thanks to my friends and their generosity helping me with contacts when i give 24 hours notice that i'm arriving in a scandalously expensive city without a place to stay, i ended up landing at a friend of a friend's house, where i'm currently taking up temporary residence for a few days until i head out to paris on monday afternoon. my sincere thanks to danny for letting me stay at his flat with only one day's notice and never having met me before, and supplying us with leone 70 rum and coffees, which are a powerful way to begin the way. now i'm off for a night of powerful bank holiday weekend drinking around london with danny, his brother dan, and their friends.

oh, and hello to the UK branch of the suicide girls -- somehow 5% of my traffic is currently being driven from a message board on the suicide girls UK website! since i'm not a member of the site, i can't read the message, but the attention is flattering nonetheless. hi girls!

August 28, 2006

south london days

i've now spent several days in the south london apartment of my two english/italian hosts, where life is a series of delicious homemade meals, drinks, watching movies (including dave gorman's excellent googlewhack adventure and national lampoon's european vacation), going out to pubs, and sleeping in. the hedonism of it all has been simply delightful -- while i've only managed to see one museum, i've had a great time.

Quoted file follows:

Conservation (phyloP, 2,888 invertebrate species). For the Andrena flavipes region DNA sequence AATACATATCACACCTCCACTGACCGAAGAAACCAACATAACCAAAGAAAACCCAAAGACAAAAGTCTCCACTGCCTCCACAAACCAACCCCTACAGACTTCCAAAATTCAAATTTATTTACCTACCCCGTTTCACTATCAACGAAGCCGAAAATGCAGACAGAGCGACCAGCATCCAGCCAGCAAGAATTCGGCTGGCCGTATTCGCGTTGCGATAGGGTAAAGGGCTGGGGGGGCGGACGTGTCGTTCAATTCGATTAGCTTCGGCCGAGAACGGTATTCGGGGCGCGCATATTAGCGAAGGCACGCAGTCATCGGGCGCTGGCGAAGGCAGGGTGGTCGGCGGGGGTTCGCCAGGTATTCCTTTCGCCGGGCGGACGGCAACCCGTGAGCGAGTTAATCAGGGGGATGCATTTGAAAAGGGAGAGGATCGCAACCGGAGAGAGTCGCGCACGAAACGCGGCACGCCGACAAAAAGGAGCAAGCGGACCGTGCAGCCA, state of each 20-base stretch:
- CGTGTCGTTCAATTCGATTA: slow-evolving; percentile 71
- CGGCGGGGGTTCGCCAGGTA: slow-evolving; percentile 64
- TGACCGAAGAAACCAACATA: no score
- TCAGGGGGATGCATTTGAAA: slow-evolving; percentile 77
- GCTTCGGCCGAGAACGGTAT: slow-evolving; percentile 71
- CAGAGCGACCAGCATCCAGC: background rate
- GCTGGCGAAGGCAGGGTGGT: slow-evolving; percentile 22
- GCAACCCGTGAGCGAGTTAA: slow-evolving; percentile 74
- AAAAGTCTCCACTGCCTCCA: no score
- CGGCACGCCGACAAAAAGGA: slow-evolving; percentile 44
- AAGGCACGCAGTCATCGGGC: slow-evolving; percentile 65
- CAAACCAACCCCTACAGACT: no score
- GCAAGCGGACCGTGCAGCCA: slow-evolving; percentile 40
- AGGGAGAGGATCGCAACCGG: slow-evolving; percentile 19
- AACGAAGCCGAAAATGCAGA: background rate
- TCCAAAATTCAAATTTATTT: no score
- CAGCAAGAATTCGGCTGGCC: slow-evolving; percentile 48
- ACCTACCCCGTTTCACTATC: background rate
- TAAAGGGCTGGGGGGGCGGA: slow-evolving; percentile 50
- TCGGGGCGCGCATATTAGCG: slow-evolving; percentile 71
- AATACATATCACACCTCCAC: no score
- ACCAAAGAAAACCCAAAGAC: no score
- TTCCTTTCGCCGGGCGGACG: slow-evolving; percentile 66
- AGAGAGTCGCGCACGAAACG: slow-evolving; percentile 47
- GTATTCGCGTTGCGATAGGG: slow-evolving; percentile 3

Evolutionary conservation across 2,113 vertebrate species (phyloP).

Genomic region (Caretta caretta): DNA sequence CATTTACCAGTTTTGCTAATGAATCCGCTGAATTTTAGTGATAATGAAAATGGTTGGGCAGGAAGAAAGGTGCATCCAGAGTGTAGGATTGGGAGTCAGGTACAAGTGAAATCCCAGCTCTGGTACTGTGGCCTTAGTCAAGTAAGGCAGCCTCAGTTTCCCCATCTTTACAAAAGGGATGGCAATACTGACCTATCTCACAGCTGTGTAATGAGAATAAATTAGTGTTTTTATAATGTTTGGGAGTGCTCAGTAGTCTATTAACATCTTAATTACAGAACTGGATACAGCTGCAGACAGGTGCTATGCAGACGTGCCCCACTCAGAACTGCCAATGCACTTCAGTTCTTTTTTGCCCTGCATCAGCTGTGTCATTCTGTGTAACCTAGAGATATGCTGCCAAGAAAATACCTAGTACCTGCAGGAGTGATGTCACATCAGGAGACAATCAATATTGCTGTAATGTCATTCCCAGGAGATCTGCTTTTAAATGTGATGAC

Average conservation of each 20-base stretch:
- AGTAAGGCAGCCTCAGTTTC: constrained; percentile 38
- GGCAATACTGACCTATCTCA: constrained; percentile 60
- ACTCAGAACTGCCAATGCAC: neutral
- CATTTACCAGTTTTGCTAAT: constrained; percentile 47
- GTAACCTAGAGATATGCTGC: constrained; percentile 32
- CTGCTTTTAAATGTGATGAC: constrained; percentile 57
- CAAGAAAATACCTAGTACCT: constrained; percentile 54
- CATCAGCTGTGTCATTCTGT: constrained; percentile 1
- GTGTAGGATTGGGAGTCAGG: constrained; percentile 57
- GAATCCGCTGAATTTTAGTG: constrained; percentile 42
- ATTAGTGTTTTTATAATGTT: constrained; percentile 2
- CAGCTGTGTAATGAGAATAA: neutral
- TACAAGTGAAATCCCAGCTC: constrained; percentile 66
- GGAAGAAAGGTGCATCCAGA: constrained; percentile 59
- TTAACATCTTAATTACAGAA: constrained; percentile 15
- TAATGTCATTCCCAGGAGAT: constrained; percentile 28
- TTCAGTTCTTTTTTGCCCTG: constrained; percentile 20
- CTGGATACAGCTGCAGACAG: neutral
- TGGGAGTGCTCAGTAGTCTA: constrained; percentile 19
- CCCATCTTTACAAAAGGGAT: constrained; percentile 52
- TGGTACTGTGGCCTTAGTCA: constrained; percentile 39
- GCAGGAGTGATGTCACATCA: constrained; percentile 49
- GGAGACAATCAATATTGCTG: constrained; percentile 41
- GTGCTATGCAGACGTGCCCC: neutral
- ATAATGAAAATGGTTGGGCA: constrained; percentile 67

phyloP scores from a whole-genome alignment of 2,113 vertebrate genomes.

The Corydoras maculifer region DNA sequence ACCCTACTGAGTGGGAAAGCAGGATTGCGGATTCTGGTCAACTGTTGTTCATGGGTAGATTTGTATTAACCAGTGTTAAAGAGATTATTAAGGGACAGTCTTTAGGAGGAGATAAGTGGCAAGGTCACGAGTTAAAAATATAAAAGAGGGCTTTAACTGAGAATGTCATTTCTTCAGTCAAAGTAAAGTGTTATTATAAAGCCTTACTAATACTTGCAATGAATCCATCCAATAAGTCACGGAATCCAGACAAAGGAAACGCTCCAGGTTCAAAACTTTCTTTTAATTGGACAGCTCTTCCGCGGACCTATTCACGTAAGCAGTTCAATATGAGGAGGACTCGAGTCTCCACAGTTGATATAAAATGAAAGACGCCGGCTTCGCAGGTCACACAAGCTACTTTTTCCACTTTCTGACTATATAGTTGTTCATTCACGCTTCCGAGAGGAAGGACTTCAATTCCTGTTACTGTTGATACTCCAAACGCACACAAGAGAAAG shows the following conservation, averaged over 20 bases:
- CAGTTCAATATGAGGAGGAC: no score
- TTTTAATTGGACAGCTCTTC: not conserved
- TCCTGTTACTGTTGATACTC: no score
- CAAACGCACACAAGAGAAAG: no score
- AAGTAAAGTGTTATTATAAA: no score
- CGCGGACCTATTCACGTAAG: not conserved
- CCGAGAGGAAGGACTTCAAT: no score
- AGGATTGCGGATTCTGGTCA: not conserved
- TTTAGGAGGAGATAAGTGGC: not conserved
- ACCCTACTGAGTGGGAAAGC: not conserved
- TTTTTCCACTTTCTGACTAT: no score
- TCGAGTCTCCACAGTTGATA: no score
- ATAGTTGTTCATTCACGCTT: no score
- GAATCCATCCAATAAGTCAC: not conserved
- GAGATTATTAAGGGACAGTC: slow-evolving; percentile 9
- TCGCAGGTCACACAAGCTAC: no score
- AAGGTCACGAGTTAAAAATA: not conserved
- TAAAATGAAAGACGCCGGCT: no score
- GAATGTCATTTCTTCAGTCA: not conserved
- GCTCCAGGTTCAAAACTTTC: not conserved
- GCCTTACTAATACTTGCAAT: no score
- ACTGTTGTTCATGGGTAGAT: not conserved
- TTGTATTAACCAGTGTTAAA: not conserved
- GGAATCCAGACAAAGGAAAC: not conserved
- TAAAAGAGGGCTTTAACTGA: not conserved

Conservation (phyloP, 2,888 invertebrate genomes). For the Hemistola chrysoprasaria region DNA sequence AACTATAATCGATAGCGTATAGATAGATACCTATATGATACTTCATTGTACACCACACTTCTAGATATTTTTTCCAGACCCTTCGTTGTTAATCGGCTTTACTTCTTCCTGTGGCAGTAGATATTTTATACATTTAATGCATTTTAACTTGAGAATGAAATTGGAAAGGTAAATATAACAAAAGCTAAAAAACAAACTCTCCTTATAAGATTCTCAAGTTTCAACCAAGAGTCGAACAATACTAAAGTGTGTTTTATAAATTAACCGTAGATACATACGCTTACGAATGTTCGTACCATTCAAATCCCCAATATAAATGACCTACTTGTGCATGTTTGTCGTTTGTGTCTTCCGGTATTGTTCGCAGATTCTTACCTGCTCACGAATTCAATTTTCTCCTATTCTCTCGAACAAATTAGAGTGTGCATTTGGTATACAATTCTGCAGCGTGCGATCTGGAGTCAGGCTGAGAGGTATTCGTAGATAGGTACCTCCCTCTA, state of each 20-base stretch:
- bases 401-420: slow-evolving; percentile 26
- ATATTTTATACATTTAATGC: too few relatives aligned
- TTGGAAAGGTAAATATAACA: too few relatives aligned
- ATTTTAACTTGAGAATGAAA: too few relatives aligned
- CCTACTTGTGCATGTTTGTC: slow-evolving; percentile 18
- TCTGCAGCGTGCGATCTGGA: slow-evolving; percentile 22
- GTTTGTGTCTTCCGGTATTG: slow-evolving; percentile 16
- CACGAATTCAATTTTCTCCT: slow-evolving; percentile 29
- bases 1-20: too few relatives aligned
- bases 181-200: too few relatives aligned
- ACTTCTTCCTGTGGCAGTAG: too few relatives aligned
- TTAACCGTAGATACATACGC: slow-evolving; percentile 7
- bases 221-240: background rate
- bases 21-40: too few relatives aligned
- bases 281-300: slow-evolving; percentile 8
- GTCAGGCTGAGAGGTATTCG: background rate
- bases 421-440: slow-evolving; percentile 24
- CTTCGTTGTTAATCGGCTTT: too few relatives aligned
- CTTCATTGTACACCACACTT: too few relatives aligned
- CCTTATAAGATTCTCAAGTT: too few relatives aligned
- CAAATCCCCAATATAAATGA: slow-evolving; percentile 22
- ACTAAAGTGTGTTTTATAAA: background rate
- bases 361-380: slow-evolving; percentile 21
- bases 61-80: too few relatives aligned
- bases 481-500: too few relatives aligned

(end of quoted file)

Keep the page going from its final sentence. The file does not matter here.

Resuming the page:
the one museum i did make it over to was the tate modern, who have an absolutely stunning collection of modern art. most of my favorite artists (including electronic sign artist Jenny Holzer) were represented, along with several new artists whose work i hadn't seen before. all this and it's free!

in addition, we checked out the notting hill carnival, a cacophonous event complete with ridiculous amounts of drinking... i hadn't seen a block party on that level since halloween in san francsico.

and finally i checked out a play at london's rebuilt globe theater, where i saw the comedy of errors in standing room, where a mere £5 buys you a ticket where you stand directly in front of the stage. you can't beat it for entertainment value, especially if you're an english major who always was a shakespeare fan.

next stop, paris!

About August 2006

This page contains all entries posted to gone living in August 2006. They are listed from oldest to newest.